Data replication technology has been around for many years and in many forms. But while it's primary use is that of facilitating off-site and secondary data storage, it can be useful in other ways as Jason Buffington explains.
One of the more entertaining debates in storage today is Replication - whether asynchronous or synchronous, hardware-based or software-based, to-disk or to-tape. And in almost all cases, the goal is for data protection (often referred to as High Availability (HA) or Disaster Recovery (DR)).
The problem is that this actually minimizes the overall benefit of replication to merely "data protection solutions." High availability and disaster recovery are part of a bigger picture - that of Business Continuity (BC), and BC is about continuing business operations in all situations. HA and DR are to address unexpected outages to the computing environment, but what about planned outages like Migration projects?
Over the past twelve years, I have been involved in too many migration projects, and have learned that it doesn't matter whether you are migrating from Windows NT4 to 2000, from an older server to a new one, or from direct-storage to NAS/SAN - the rules of migration still apply:
- The project starts after-hours on Friday (since the users cannot be on the system).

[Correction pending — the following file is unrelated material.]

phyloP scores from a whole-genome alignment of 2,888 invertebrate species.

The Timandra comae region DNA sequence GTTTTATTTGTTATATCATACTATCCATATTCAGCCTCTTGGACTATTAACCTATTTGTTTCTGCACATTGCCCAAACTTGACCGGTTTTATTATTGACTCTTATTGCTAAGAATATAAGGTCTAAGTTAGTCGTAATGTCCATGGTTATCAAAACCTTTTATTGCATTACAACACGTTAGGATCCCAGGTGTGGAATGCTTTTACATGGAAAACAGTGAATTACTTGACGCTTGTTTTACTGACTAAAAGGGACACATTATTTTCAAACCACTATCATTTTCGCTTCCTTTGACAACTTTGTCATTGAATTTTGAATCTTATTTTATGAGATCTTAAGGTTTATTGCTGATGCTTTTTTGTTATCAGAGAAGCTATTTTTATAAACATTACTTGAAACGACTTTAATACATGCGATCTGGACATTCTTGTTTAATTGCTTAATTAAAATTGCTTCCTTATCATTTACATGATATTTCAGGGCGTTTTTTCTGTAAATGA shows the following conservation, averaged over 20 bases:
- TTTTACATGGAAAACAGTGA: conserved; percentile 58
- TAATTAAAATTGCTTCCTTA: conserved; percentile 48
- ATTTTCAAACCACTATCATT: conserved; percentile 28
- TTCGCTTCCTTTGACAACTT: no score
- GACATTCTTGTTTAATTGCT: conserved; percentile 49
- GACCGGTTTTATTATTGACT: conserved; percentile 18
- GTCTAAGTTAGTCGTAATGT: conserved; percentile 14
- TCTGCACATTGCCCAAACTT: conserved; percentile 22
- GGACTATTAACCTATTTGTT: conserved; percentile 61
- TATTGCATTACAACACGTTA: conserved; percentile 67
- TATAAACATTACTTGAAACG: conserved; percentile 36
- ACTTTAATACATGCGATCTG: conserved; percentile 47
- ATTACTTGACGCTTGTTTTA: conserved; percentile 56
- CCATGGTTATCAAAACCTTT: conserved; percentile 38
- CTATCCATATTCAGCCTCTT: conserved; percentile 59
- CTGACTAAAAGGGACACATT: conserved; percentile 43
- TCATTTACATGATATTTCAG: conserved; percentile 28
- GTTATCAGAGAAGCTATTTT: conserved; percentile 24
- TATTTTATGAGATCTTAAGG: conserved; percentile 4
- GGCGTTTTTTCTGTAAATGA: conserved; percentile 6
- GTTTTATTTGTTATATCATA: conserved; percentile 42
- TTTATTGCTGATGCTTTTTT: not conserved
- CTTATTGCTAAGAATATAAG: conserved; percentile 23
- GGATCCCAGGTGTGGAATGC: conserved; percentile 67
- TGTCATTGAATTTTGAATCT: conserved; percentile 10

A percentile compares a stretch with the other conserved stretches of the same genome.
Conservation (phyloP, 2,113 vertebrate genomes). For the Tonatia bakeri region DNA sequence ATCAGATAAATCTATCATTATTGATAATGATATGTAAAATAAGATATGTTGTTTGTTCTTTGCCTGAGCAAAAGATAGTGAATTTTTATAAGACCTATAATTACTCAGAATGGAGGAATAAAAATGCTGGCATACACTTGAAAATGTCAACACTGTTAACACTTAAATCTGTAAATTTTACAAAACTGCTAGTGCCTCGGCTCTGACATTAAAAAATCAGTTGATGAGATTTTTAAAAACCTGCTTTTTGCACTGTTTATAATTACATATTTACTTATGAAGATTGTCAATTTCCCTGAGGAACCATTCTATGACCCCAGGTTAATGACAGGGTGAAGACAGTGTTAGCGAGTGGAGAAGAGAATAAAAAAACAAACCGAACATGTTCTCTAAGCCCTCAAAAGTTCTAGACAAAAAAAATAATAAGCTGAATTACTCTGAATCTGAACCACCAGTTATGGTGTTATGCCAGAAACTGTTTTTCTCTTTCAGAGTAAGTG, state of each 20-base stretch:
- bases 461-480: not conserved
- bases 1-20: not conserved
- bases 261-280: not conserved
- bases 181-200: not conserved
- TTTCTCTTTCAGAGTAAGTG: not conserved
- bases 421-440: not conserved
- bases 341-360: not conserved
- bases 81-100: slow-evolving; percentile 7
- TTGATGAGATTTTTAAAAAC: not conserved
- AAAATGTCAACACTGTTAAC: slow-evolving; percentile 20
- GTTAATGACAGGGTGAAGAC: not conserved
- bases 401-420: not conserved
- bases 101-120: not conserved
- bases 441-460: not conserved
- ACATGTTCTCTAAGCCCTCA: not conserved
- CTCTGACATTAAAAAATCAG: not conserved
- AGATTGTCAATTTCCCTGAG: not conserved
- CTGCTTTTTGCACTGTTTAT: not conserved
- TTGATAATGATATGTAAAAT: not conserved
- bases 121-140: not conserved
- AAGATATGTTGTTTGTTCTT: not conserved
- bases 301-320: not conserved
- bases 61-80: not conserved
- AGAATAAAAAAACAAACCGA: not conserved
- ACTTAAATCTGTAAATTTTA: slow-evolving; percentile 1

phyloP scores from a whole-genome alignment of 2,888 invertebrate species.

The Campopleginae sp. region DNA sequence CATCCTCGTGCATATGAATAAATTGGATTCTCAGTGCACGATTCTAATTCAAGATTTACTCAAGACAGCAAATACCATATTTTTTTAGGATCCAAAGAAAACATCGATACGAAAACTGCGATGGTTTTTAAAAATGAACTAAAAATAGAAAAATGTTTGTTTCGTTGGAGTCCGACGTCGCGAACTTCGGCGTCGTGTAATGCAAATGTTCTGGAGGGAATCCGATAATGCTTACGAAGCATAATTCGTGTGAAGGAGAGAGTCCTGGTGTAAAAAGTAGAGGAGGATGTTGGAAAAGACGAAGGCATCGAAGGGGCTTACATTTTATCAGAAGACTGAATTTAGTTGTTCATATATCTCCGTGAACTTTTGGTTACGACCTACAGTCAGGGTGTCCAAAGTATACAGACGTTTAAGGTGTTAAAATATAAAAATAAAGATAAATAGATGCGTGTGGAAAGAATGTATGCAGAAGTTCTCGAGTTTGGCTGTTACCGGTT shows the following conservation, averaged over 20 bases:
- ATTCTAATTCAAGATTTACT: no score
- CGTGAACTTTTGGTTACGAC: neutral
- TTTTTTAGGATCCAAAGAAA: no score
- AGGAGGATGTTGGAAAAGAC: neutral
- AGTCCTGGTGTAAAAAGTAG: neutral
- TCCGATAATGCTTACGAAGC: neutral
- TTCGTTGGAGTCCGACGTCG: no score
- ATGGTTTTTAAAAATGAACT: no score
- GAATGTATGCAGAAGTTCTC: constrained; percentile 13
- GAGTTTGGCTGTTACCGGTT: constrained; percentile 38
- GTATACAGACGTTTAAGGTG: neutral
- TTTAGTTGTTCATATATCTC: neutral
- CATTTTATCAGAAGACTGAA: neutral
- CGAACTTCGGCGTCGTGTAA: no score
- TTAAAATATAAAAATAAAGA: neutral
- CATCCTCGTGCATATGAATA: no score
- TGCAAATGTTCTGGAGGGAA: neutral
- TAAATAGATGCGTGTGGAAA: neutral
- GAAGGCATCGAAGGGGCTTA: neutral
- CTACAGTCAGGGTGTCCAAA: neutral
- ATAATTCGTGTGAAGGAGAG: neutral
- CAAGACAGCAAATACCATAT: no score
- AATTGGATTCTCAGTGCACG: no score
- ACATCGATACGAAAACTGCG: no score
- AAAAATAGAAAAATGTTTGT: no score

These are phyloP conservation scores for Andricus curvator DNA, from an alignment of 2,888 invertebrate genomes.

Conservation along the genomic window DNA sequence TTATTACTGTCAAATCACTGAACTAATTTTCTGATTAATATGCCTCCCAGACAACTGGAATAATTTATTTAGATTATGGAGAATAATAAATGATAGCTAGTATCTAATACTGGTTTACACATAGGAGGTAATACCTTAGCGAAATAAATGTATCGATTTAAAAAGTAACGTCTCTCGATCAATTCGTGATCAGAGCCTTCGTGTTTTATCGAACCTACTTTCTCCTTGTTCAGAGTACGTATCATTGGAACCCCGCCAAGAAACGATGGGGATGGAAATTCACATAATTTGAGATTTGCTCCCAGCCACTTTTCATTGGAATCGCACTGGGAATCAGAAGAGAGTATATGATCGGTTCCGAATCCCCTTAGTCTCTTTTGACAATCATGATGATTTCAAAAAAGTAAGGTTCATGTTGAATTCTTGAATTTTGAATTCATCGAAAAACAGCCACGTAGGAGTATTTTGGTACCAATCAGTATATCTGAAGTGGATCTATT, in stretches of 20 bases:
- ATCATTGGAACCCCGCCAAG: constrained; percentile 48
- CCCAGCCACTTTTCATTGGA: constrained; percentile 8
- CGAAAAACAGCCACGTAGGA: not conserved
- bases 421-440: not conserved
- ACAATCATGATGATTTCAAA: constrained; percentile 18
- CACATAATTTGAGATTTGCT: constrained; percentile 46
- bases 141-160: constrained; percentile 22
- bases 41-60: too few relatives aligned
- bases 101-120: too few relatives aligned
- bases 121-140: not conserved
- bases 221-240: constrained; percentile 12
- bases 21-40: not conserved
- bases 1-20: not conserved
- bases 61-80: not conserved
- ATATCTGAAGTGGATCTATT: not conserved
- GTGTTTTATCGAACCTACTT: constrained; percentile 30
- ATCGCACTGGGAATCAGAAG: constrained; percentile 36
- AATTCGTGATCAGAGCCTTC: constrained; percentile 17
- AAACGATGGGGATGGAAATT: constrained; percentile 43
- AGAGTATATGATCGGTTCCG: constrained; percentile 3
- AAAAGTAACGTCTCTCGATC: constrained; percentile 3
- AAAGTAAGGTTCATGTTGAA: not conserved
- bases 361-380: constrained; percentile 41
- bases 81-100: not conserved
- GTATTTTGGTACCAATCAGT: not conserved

- There is, almost always, a specific step that is thought of as the "Point of No Return," where some non-reversible change will be done. At that phase, you are committed to completion.
- And, if the project is not looking successful by Saturday evening, then the recovery process must begin to ensure that the old system is back on-line by Sunday night.
These conditions are particularly true for "in-place" upgrades (i.e. where the OS is upgraded on the system rather than the data being moved to a new hardware platform) where the point of no return is shortly after starting the upgrade. If it doesn't complete, you better have a current back-up.
When these conditions are considered as a whole, it translates the term "Migration Project" into "Lost Weekend." And if the project is sizable, it translates as "Lost 3-Day Weekend." This reality was my wife's biggest complaint about I/T as a profession (not withstanding the Saturday urgent pager interruptions and the stellar pay).
But, does it really have to be that way?
Replication technology is now widely available as a reliable method for providing a second (and even third) copy of your data - in a non-impacting manner to your production environment. Typically, we look at replication technology (in its many forms) only for data protection. In actuality though, replication can be thought of as a tool.
Instead of starting the migration project on Friday night, why not installing the new platform on Monday afternoon and then beginning replication from the existing platform? If the replication takes two days (in a controlled or throttled environment), then the new platform will be ready for production by Wednesday. Then, simply spend Thursday and Friday redirecting users (via login-scripts or mappings). First, re-direct some test users and when successful, everyone else. If there is a problem, you can find out immediately - and the original platform is still available and on-line.
When it comes to migration efforts, one of the variants (see the initial list of options at the top of this article) seems more appropriate. When deciding Synchronous or